There are few geographical or physical rules that are true across all cities. They exist on coastlines and inland, on rivers and in deserts, on the flat and in mountains. Cities don’t even need to be built on land: Venice is in a lagoon, and Tenochtitlan, the centre of the Aztec empire, was built in a lake. 

Even in terms of their economic functions, cities don’t have much in common. They can be centred around ports, manufacturing, government or tourism. But when you compare a city to a town or village, they all have one advantage: more people. 

Cities aren’t made of roads and buildings, they’re made of people. He tāngata, he tāngata, he tāngata. People come to cities for connection, they want to find partners, attend mass entertainment events and do business. In pure economic terms, a city is a labour market. In a large labour market, there are more workers available for big, complex projects. Businesses can find highly skilled workers to fill specialist roles. Workers are more likely to find the job that best uses their skills. Companies looking to open a new factory or office will choose to do so in cities with strong labour markets. People from outside a city will move there to access the jobs, making the labour market even larger and more appealing.

Even in the world of Zoom calls and international flights, this hasn’t changed. The most powerful cities are built on large, skilled labour forces. 

Uruk developed a large class of skilled bureaucrats, scribes and accountants who were responsible for Uruk’s most important contribution to human civilization: writing. Refining pictograms into a complex system of words and letters would have taken a huge amount of shared knowledge to develop, codify and spread the new system of communication. It’s the kind of innovation that could only be made possible in a city. It was also something that only a city would require. 

In a village, you could get by on your word. Disagreements could be hashed out in person, in front of a local leader. Uruk’s trade, farming and public works were far too complex to run on memory. Writing was a necessity. This is the natural problem of a city. Large cities are more productive and more powerful, but they are also far more complex and difficult to manage.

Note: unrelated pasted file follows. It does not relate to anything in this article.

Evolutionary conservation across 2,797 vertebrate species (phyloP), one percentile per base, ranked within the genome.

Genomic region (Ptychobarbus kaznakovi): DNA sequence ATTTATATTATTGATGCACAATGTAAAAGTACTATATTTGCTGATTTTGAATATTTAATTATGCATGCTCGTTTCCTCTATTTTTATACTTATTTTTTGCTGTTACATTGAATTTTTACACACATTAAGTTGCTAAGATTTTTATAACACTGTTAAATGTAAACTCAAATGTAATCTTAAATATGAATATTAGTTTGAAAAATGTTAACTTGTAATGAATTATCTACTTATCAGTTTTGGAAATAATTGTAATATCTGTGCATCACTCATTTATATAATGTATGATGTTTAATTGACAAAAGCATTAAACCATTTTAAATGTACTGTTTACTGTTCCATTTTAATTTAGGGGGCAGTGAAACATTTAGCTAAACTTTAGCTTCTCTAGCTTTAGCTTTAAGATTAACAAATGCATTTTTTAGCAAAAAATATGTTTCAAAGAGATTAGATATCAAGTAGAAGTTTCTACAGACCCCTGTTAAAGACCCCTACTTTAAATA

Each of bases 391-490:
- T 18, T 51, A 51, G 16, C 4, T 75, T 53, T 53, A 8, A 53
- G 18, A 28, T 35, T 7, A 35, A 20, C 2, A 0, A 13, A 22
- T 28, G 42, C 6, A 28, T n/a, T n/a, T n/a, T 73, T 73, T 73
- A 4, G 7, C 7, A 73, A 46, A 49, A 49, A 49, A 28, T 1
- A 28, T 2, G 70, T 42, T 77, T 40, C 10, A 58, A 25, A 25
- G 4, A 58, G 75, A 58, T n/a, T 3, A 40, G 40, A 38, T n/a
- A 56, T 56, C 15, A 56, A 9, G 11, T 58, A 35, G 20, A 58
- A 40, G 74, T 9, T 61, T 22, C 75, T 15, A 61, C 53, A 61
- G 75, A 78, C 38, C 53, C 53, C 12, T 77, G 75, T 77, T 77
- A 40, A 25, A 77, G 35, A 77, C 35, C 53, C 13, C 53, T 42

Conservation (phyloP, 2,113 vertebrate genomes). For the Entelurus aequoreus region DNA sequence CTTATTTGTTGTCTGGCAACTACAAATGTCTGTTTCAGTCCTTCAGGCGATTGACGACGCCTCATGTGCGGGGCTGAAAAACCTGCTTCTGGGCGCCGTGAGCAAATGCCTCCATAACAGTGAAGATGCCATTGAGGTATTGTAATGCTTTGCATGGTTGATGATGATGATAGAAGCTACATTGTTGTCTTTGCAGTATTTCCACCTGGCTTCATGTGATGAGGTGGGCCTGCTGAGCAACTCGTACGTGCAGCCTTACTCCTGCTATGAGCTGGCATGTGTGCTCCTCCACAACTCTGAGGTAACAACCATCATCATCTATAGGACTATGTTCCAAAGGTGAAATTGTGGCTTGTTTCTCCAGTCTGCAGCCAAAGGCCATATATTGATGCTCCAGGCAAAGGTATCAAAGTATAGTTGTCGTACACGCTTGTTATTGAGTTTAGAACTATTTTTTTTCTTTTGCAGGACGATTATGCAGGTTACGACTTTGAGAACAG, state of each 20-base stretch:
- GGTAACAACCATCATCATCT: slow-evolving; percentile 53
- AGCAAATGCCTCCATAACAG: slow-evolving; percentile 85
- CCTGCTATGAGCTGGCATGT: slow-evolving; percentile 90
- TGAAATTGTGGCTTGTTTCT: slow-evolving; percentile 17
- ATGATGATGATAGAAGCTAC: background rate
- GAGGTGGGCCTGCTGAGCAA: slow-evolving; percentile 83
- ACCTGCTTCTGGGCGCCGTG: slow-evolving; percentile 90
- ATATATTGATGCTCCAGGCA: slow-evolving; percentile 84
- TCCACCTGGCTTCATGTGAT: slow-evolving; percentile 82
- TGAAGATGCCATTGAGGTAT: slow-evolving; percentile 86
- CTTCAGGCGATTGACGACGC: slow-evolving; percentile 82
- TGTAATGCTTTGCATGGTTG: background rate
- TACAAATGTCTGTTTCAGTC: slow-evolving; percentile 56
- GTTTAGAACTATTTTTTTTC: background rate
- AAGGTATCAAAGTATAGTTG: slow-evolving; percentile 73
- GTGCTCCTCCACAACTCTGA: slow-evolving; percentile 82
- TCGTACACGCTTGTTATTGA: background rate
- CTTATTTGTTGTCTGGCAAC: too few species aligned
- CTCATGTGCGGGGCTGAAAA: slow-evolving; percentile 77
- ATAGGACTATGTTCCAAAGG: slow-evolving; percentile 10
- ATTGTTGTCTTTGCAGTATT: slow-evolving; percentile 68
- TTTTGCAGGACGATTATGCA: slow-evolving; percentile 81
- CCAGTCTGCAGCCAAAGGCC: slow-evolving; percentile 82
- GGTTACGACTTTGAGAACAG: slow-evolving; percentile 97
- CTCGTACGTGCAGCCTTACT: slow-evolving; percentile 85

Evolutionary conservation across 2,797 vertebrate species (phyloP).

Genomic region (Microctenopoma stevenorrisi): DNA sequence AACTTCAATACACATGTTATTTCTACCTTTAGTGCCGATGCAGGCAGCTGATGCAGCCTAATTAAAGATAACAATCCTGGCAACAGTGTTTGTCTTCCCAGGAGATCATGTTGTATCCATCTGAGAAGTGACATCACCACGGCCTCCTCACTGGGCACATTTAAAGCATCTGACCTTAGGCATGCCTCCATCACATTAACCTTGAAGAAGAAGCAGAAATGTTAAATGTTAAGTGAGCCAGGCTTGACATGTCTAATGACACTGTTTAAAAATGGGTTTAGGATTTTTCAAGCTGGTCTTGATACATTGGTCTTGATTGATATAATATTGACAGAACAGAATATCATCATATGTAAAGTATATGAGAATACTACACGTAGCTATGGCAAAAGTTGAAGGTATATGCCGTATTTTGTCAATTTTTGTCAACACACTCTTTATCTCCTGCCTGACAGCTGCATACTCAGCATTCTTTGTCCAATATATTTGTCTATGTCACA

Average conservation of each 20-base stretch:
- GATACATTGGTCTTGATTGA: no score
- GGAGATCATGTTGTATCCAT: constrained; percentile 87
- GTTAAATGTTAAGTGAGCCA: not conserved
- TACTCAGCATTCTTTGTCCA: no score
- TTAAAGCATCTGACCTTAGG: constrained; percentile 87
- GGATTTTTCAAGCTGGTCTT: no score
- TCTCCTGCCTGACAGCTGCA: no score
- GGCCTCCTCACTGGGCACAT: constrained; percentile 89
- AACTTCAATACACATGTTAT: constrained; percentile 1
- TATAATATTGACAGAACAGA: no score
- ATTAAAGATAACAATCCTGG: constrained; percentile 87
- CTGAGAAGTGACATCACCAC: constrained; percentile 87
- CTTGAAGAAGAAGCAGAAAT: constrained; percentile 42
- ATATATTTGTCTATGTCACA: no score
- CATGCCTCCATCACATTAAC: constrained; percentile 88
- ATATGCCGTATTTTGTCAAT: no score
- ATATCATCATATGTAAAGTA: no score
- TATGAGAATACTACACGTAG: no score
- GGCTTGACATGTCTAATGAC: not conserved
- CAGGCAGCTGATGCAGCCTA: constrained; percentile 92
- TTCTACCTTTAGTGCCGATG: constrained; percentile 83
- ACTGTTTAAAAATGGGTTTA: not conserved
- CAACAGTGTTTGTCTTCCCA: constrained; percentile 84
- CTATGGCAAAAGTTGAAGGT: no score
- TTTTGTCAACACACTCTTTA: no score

The earliest known codes of laws started to be developed during the Uruk period, the archaeological term for the period when Uruk was the dominant city in Mesopotamia. The code of Urukagina, the oldest known code of laws, was developed in the nearby city of Lagash, about 50km away from Uruk. 

The actual text hasn’t been discovered, but archaeologists have managed to piece it together from references in other documents. It was an effort to manage the risks of corruption and inequality that inevitably arise in a large city. It restricted the powers of priests and large property owners. It outlawed unfair loans, established welfare payments and set rules for fair trading: the rich had to use silver when purchasing from the poor, and couldn’t force a poor person to sell something they didn’t want to sell. 

The code also dealt with some of the more mundane details of city life: setting the price for tolls on the city gate and determining how much city officials would be paid and who was exempt from paying taxes. 

The code of Urukagina was complex because cities are complex. They need streets, pipes and some form of funding. A small town can be run by a part-time council, a large city requires a massive machine of public servants. All of these complexities come from people. The greatest complexity of all is this: where should all these people live, and how should they move around? 

Uruk was surrounded by 9.5km of brick walls five metres high, containing an area of 450 hectares. The walls protected the people from invaders and demarcated the city’s expansion. By coincidence, the original town plan for Wellington was almost the exact same size: 1,100 residential blocks of one acre each (445 hectares). 

For most of human history, the maximum size of a city was pretty static: it was determined by how far someone could conveniently walk. The only way to grow a city’s population within those constraints was to increase density by subdividing lots or building taller homes.

That’s roughly the plan Wellington followed. Over the course of the 19th and early 20th century, those one-acre blocks became smaller and smaller to cater to the growing population. Te Aro became a slum, filled with tiny shacks and choked by the smoke of industrial furnaces and garbage incinerators. There were outbreaks of typhoid and other water-borne diseases. People who were wealthy enough bought large homes in the city fringe suburbs to escape the destitution. 

The same problem would have been faced by Uruk and every other major city in history. When the population is growing but the city doesn’t have the right systems in place to deal with it, quality of life plummets, especially for the poorest residents. Even ancient cities eventually realised the only way to keep growing was to build up. Large apartment buildings called insulae were common in ancient Rome. There is evidence of multi-storey homes dating back to Jericho in 7000BC. But apartments are difficult, both architecturally and politically. They’re expensive and complicated to build, and often draw backlash from angry locals afraid of being crowded out of their own neighbourhoods.